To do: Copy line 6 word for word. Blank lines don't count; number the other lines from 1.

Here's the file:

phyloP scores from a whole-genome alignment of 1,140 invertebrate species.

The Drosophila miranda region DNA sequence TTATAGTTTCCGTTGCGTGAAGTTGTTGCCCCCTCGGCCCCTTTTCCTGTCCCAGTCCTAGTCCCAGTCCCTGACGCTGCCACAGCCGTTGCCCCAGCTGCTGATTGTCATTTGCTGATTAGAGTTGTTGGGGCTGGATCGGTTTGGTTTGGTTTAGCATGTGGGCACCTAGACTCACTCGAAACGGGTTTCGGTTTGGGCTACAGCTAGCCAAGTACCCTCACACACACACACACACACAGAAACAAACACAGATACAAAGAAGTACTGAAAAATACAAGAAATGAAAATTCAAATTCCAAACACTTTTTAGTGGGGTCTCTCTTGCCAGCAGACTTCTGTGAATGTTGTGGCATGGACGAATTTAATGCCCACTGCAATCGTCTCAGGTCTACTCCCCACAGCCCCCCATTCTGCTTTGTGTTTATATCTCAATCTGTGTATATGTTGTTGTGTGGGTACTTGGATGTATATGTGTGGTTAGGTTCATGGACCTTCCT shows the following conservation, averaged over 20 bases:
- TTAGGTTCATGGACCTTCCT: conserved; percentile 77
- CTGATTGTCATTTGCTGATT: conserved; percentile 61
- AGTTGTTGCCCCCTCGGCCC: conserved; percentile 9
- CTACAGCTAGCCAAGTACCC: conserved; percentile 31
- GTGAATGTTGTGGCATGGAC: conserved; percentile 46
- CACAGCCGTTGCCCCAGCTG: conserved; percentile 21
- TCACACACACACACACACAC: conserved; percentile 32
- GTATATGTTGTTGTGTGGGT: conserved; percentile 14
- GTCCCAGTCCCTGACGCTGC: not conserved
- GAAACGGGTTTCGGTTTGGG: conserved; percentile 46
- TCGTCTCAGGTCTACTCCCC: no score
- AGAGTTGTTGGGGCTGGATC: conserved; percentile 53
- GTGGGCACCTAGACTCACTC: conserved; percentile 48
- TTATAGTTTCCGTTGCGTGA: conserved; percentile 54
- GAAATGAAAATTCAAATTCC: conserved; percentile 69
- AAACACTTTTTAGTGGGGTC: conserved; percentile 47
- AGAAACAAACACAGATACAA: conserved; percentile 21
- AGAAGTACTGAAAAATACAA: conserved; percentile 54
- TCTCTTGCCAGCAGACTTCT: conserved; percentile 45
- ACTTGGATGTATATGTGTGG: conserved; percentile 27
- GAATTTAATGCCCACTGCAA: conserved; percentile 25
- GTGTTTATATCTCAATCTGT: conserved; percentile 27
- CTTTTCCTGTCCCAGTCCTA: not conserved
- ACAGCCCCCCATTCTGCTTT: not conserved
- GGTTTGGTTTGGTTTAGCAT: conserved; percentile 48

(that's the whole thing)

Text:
- CTACAGCTAGCCAAGTACCC: conserved; percentile 31